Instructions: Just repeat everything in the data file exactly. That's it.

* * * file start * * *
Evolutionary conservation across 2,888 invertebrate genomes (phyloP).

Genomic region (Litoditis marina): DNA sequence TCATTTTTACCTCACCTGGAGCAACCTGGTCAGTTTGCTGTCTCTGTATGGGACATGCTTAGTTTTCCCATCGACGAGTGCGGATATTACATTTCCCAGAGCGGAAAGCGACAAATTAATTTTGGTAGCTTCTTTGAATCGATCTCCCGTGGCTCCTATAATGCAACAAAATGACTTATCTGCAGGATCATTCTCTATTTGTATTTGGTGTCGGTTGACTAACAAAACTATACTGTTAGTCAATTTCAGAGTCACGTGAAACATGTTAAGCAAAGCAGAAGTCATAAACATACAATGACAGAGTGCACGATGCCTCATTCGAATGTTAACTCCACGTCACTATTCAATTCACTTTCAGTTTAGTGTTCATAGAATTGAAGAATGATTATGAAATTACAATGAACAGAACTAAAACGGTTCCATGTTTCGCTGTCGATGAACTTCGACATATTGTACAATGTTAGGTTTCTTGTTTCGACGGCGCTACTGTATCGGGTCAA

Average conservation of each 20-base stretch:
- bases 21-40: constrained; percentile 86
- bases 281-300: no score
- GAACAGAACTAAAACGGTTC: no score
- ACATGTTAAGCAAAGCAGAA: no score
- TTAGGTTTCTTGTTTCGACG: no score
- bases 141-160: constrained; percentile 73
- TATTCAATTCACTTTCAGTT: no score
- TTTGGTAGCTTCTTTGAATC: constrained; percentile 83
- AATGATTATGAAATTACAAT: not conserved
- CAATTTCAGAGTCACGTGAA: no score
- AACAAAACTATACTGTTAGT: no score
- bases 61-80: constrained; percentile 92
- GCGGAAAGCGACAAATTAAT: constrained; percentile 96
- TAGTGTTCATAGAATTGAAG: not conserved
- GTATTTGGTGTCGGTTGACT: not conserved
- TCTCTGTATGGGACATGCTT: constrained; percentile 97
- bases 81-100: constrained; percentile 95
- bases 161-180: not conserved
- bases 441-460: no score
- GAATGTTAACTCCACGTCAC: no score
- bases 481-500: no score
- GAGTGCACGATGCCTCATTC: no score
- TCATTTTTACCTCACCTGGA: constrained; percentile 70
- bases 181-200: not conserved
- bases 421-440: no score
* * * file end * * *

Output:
Evolutionary conservation across 2,888 invertebrate genomes (phyloP).

Genomic region (Litoditis marina): DNA sequence TCATTTTTACCTCACCTGGAGCAACCTGGTCAGTTTGCTGTCTCTGTATGGGACATGCTTAGTTTTCCCATCGACGAGTGCGGATATTACATTTCCCAGAGCGGAAAGCGACAAATTAATTTTGGTAGCTTCTTTGAATCGATCTCCCGTGGCTCCTATAATGCAACAAAATGACTTATCTGCAGGATCATTCTCTATTTGTATTTGGTGTCGGTTGACTAACAAAACTATACTGTTAGTCAATTTCAGAGTCACGTGAAACATGTTAAGCAAAGCAGAAGTCATAAACATACAATGACAGAGTGCACGATGCCTCATTCGAATGTTAACTCCACGTCACTATTCAATTCACTTTCAGTTTAGTGTTCATAGAATTGAAGAATGATTATGAAATTACAATGAACAGAACTAAAACGGTTCCATGTTTCGCTGTCGATGAACTTCGACATATTGTACAATGTTAGGTTTCTTGTTTCGACGGCGCTACTGTATCGGGTCAA

Average conservation of each 20-base stretch:
- bases 21-40: constrained; percentile 86
- bases 281-300: no score
- GAACAGAACTAAAACGGTTC: no score
- ACATGTTAAGCAAAGCAGAA: no score
- TTAGGTTTCTTGTTTCGACG: no score
- bases 141-160: constrained; percentile 73
- TATTCAATTCACTTTCAGTT: no score
- TTTGGTAGCTTCTTTGAATC: constrained; percentile 83
- AATGATTATGAAATTACAAT: not conserved
- CAATTTCAGAGTCACGTGAA: no score
- AACAAAACTATACTGTTAGT: no score
- bases 61-80: constrained; percentile 92
- GCGGAAAGCGACAAATTAAT: constrained; percentile 96
- TAGTGTTCATAGAATTGAAG: not conserved
- GTATTTGGTGTCGGTTGACT: not conserved
- TCTCTGTATGGGACATGCTT: constrained; percentile 97
- bases 81-100: constrained; percentile 95
- bases 161-180: not conserved
- bases 441-460: no score
- GAATGTTAACTCCACGTCAC: no score
- bases 481-500: no score
- GAGTGCACGATGCCTCATTC: no score
- TCATTTTTACCTCACCTGGA: constrained; percentile 70
- bases 181-200: not conserved
- bases 421-440: no score